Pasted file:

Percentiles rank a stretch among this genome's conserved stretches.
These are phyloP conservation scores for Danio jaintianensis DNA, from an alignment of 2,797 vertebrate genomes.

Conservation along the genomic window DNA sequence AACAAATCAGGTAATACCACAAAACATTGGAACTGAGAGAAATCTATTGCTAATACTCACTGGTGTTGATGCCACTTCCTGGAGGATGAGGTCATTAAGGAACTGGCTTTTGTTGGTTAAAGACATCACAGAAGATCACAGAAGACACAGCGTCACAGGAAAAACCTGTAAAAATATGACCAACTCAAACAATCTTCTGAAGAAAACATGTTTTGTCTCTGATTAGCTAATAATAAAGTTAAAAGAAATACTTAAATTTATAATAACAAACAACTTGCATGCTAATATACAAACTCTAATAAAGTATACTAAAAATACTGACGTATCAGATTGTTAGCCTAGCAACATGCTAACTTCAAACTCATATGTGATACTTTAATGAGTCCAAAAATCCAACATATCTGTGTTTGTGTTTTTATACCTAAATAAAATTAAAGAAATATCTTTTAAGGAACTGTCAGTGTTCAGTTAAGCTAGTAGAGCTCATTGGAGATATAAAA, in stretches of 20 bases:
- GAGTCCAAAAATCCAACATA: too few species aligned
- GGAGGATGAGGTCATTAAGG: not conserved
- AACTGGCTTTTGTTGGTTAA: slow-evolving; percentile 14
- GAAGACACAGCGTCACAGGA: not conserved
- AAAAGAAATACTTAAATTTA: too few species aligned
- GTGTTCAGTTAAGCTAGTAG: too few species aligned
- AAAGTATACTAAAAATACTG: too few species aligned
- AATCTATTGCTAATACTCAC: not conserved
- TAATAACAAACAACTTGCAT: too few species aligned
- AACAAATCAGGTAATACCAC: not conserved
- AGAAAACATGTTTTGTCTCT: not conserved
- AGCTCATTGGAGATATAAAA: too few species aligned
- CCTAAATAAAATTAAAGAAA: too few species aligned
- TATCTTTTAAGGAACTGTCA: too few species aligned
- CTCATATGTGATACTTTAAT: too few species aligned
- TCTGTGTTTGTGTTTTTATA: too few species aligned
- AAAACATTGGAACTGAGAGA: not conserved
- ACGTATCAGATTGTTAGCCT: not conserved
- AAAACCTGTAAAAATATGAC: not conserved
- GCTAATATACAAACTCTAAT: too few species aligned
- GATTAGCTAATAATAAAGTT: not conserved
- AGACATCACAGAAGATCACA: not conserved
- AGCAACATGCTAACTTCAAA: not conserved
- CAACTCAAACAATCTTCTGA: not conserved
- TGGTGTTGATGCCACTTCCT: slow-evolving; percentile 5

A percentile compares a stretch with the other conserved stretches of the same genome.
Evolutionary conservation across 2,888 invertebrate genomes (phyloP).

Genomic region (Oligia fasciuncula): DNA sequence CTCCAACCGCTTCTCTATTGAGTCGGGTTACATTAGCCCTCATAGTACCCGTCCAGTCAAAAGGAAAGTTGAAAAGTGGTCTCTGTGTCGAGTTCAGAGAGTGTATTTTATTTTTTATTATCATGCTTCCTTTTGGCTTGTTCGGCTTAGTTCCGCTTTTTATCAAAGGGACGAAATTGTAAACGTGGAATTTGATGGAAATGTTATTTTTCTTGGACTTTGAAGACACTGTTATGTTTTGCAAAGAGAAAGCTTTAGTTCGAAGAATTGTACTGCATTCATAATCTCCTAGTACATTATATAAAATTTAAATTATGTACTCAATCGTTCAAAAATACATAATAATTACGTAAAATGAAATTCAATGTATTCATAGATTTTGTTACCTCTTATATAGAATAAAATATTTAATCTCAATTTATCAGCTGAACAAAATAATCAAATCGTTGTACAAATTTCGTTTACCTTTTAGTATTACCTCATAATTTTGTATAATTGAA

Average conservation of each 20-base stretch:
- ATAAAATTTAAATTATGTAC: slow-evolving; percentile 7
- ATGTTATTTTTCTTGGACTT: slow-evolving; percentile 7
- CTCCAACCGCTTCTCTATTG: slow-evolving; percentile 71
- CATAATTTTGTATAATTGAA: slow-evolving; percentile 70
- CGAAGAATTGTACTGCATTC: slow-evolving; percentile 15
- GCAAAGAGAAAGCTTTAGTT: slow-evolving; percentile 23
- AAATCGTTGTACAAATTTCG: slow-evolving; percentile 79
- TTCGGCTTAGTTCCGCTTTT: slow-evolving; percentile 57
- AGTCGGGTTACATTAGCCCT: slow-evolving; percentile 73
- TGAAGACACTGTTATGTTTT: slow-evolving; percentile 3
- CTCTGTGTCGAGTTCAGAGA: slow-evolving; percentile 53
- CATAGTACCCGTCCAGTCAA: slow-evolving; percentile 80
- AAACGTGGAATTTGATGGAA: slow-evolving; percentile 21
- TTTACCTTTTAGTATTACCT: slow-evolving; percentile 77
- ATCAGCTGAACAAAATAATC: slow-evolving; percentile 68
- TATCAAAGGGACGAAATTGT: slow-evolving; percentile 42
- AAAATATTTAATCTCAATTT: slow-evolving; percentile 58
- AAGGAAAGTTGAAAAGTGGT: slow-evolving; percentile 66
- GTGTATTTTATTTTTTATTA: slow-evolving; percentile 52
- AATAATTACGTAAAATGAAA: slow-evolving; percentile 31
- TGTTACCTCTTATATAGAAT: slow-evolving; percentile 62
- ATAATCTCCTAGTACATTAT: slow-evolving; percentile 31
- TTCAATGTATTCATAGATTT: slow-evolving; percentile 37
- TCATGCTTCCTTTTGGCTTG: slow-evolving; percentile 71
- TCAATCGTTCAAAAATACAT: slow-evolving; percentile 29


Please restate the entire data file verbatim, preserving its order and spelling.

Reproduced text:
Percentiles rank a stretch among this genome's conserved stretches.
These are phyloP conservation scores for Danio jaintianensis DNA, from an alignment of 2,797 vertebrate genomes.

Conservation along the genomic window DNA sequence AACAAATCAGGTAATACCACAAAACATTGGAACTGAGAGAAATCTATTGCTAATACTCACTGGTGTTGATGCCACTTCCTGGAGGATGAGGTCATTAAGGAACTGGCTTTTGTTGGTTAAAGACATCACAGAAGATCACAGAAGACACAGCGTCACAGGAAAAACCTGTAAAAATATGACCAACTCAAACAATCTTCTGAAGAAAACATGTTTTGTCTCTGATTAGCTAATAATAAAGTTAAAAGAAATACTTAAATTTATAATAACAAACAACTTGCATGCTAATATACAAACTCTAATAAAGTATACTAAAAATACTGACGTATCAGATTGTTAGCCTAGCAACATGCTAACTTCAAACTCATATGTGATACTTTAATGAGTCCAAAAATCCAACATATCTGTGTTTGTGTTTTTATACCTAAATAAAATTAAAGAAATATCTTTTAAGGAACTGTCAGTGTTCAGTTAAGCTAGTAGAGCTCATTGGAGATATAAAA, in stretches of 20 bases:
- GAGTCCAAAAATCCAACATA: too few species aligned
- GGAGGATGAGGTCATTAAGG: not conserved
- AACTGGCTTTTGTTGGTTAA: slow-evolving; percentile 14
- GAAGACACAGCGTCACAGGA: not conserved
- AAAAGAAATACTTAAATTTA: too few species aligned
- GTGTTCAGTTAAGCTAGTAG: too few species aligned
- AAAGTATACTAAAAATACTG: too few species aligned
- AATCTATTGCTAATACTCAC: not conserved
- TAATAACAAACAACTTGCAT: too few species aligned
- AACAAATCAGGTAATACCAC: not conserved
- AGAAAACATGTTTTGTCTCT: not conserved
- AGCTCATTGGAGATATAAAA: too few species aligned
- CCTAAATAAAATTAAAGAAA: too few species aligned
- TATCTTTTAAGGAACTGTCA: too few species aligned
- CTCATATGTGATACTTTAAT: too few species aligned
- TCTGTGTTTGTGTTTTTATA: too few species aligned
- AAAACATTGGAACTGAGAGA: not conserved
- ACGTATCAGATTGTTAGCCT: not conserved
- AAAACCTGTAAAAATATGAC: not conserved
- GCTAATATACAAACTCTAAT: too few species aligned
- GATTAGCTAATAATAAAGTT: not conserved
- AGACATCACAGAAGATCACA: not conserved
- AGCAACATGCTAACTTCAAA: not conserved
- CAACTCAAACAATCTTCTGA: not conserved
- TGGTGTTGATGCCACTTCCT: slow-evolving; percentile 5

A percentile compares a stretch with the other conserved stretches of the same genome.
Evolutionary conservation across 2,888 invertebrate genomes (phyloP).

Genomic region (Oligia fasciuncula): DNA sequence CTCCAACCGCTTCTCTATTGAGTCGGGTTACATTAGCCCTCATAGTACCCGTCCAGTCAAAAGGAAAGTTGAAAAGTGGTCTCTGTGTCGAGTTCAGAGAGTGTATTTTATTTTTTATTATCATGCTTCCTTTTGGCTTGTTCGGCTTAGTTCCGCTTTTTATCAAAGGGACGAAATTGTAAACGTGGAATTTGATGGAAATGTTATTTTTCTTGGACTTTGAAGACACTGTTATGTTTTGCAAAGAGAAAGCTTTAGTTCGAAGAATTGTACTGCATTCATAATCTCCTAGTACATTATATAAAATTTAAATTATGTACTCAATCGTTCAAAAATACATAATAATTACGTAAAATGAAATTCAATGTATTCATAGATTTTGTTACCTCTTATATAGAATAAAATATTTAATCTCAATTTATCAGCTGAACAAAATAATCAAATCGTTGTACAAATTTCGTTTACCTTTTAGTATTACCTCATAATTTTGTATAATTGAA

Average conservation of each 20-base stretch:
- ATAAAATTTAAATTATGTAC: slow-evolving; percentile 7
- ATGTTATTTTTCTTGGACTT: slow-evolving; percentile 7
- CTCCAACCGCTTCTCTATTG: slow-evolving; percentile 71
- CATAATTTTGTATAATTGAA: slow-evolving; percentile 70
- CGAAGAATTGTACTGCATTC: slow-evolving; percentile 15
- GCAAAGAGAAAGCTTTAGTT: slow-evolving; percentile 23
- AAATCGTTGTACAAATTTCG: slow-evolving; percentile 79
- TTCGGCTTAGTTCCGCTTTT: slow-evolving; percentile 57
- AGTCGGGTTACATTAGCCCT: slow-evolving; percentile 73
- TGAAGACACTGTTATGTTTT: slow-evolving; percentile 3
- CTCTGTGTCGAGTTCAGAGA: slow-evolving; percentile 53
- CATAGTACCCGTCCAGTCAA: slow-evolving; percentile 80
- AAACGTGGAATTTGATGGAA: slow-evolving; percentile 21
- TTTACCTTTTAGTATTACCT: slow-evolving; percentile 77
- ATCAGCTGAACAAAATAATC: slow-evolving; percentile 68
- TATCAAAGGGACGAAATTGT: slow-evolving; percentile 42
- AAAATATTTAATCTCAATTT: slow-evolving; percentile 58
- AAGGAAAGTTGAAAAGTGGT: slow-evolving; percentile 66
- GTGTATTTTATTTTTTATTA: slow-evolving; percentile 52
- AATAATTACGTAAAATGAAA: slow-evolving; percentile 31
- TGTTACCTCTTATATAGAAT: slow-evolving; percentile 62
- ATAATCTCCTAGTACATTAT: slow-evolving; percentile 31
- TTCAATGTATTCATAGATTT: slow-evolving; percentile 37
- TCATGCTTCCTTTTGGCTTG: slow-evolving; percentile 71
- TCAATCGTTCAAAAATACAT: slow-evolving; percentile 29